Philadelphia to stop burning its recycling by the end of April

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Currently in Philadelphia, half of the recycling is burned and the other half is processed by Waste Management. (CC BY 2.0)

Philadelphia will stop burning half of its recycling by the end of April. 

As soon as this week, the city will sign a short-term contract with Waste Management to process Philadelphia’s recycling, the Philadelphia Inquirer reported. As of now, half of the recycling is burned and the other half is processed by Waste Management. 

“The interim agreement in which we were forced into taking half our material to a waste energy facility will end by the end of this month,” Streets Department Commissioner Carlton Williams said at the department’s annual budget meeting on April 17. “We will be returning 100% of our material back to reprocessing at a material recovery facility.”

For years, Philadelphia and other U.S. cities sent a large portion of their recycling to China to be processed. But in January 2018, China stopped accepting almost all imports intended for reuse, citing a need to focus on its own waste. 

In response, Philadelphia began sending half of its recycling to Waste Management to be processed for $78 a ton, while the rest went to Covanta’s waste-to-energy plant in Chester, Pennsylvania, where it is incinerated.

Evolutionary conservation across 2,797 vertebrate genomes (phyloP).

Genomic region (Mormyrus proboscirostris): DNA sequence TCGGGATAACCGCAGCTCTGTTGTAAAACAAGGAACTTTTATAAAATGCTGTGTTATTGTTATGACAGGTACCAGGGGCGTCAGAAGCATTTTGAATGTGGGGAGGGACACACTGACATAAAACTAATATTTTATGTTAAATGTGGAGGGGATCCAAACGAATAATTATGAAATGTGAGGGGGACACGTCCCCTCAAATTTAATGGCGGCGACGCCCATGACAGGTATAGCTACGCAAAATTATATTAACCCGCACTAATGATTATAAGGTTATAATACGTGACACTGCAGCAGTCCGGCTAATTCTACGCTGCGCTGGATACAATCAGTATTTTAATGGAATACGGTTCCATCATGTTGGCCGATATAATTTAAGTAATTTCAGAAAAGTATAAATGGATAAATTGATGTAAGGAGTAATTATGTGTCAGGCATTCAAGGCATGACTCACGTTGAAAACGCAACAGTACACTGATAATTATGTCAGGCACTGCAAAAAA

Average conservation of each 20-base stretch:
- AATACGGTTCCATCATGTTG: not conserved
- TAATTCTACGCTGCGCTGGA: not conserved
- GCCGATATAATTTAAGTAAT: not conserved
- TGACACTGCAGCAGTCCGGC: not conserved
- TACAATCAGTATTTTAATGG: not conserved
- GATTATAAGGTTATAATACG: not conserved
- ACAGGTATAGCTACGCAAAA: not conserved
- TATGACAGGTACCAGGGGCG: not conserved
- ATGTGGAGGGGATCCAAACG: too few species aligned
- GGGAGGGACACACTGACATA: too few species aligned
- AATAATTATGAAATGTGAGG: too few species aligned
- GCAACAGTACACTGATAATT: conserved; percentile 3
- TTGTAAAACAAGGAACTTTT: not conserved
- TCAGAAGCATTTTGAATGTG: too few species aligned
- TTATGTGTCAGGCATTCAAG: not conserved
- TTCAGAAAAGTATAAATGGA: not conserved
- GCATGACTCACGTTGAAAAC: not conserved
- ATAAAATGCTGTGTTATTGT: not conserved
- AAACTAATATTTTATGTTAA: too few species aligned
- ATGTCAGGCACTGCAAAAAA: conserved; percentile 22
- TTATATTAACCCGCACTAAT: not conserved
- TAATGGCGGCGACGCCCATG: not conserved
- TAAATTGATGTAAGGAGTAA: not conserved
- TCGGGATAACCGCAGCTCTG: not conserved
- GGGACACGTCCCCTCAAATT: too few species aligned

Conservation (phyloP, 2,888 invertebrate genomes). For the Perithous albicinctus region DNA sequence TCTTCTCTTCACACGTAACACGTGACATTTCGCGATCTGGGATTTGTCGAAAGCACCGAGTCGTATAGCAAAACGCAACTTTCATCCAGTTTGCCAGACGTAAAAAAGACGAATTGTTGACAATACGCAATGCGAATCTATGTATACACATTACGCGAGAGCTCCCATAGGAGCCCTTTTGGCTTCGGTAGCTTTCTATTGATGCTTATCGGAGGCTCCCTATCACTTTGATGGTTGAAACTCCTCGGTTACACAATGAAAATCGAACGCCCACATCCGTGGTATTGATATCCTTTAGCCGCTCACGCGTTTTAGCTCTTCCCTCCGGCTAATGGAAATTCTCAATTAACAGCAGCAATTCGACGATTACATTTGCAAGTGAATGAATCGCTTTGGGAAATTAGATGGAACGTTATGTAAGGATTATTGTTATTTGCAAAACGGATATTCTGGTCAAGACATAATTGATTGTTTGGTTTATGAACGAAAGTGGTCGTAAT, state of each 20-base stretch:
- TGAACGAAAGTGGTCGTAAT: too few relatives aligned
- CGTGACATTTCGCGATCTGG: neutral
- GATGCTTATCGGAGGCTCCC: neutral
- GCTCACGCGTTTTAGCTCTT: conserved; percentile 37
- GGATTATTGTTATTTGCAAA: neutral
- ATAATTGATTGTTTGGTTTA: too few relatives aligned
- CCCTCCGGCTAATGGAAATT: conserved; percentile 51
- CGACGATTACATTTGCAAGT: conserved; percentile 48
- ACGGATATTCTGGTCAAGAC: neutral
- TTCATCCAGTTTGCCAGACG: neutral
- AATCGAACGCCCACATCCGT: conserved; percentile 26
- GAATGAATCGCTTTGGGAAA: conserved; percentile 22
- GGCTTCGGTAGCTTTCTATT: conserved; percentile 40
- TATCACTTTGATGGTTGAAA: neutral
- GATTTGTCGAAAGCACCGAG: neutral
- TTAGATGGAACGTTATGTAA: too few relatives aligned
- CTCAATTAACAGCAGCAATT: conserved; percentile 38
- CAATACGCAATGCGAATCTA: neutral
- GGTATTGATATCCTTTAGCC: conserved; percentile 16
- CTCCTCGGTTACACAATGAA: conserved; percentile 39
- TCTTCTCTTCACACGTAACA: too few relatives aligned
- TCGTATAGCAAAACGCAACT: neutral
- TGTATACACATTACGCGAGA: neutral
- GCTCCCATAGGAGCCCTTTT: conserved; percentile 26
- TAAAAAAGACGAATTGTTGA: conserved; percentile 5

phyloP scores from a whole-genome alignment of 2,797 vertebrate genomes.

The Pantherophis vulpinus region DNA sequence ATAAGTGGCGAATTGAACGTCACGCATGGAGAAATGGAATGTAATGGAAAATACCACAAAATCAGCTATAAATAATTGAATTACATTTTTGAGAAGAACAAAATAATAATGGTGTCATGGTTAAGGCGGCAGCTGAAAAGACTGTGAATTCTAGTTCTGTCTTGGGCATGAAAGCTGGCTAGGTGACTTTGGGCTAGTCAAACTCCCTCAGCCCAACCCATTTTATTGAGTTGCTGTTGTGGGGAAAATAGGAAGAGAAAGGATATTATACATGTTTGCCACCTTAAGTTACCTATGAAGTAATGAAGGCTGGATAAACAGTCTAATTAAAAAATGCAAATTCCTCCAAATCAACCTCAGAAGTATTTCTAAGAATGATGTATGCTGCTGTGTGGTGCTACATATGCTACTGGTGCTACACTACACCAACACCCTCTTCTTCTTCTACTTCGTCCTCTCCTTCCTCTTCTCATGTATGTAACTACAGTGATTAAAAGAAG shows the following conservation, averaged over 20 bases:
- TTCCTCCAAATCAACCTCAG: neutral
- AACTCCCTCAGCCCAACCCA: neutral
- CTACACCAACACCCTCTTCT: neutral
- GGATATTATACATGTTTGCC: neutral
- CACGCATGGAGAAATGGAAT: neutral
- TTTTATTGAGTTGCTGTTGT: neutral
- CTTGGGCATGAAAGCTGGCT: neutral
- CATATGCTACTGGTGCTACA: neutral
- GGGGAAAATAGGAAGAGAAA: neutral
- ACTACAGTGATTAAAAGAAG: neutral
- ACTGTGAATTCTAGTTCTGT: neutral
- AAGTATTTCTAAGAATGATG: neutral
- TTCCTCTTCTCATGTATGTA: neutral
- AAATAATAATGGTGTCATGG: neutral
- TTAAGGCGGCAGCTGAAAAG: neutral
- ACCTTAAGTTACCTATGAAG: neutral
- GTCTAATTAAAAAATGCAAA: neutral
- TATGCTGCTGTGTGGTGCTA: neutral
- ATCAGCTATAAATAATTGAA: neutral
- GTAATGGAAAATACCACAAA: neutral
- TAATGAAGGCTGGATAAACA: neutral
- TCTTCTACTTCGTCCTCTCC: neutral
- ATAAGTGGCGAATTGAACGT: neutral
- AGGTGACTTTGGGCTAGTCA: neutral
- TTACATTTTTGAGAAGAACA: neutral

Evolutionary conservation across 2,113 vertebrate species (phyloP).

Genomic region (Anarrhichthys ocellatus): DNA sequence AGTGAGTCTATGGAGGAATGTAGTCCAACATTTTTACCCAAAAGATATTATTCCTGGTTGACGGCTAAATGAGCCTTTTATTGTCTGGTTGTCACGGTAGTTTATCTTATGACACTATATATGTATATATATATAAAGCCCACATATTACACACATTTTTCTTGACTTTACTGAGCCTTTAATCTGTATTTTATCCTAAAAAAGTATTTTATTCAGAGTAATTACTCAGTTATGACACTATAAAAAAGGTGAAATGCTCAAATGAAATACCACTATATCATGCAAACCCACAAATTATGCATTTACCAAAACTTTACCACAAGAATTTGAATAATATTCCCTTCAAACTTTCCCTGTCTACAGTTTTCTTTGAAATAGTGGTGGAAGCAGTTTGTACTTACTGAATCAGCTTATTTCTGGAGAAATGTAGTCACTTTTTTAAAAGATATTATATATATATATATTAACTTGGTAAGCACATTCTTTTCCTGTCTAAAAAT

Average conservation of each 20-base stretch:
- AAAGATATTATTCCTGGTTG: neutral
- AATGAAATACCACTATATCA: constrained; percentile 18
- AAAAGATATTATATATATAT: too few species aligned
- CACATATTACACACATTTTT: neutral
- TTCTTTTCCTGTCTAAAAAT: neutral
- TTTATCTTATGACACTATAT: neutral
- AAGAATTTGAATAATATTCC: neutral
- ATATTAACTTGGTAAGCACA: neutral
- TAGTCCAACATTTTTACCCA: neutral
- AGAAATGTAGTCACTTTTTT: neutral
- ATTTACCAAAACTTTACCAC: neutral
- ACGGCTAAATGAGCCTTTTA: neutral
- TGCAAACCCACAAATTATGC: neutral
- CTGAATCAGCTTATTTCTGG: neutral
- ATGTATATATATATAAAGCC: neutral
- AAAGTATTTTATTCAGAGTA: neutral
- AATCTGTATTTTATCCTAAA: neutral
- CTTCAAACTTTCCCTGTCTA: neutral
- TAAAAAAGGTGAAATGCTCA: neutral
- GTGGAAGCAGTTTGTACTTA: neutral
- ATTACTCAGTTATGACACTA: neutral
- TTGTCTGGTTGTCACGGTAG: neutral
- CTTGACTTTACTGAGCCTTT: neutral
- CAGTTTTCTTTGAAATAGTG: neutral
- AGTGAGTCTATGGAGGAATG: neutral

China will only accept imports that are less than 0.5% contaminated. Contaminated recycling can mean a pizza box with grease on it or a piece of un-recyclable plastic mixed in with recyclable materials. An average load of recycling from Philadelphia is 15 to 20% contaminated, the Inquirer reported.

Following China’s ban, Philadelphia’s recycling contractor at the time, Republic Services, offered to process the city’s recycling for $170 a ton, a stark increase from the 2012, when the city paid $67 a ton. 

Under the new contract, the city will likely pay Waste Management $90 to $92 a ton, Scott McGrath, the city’s environmental planner, told the Inquirer. 

The city hopes to sign a longer-term contract by July 1. 



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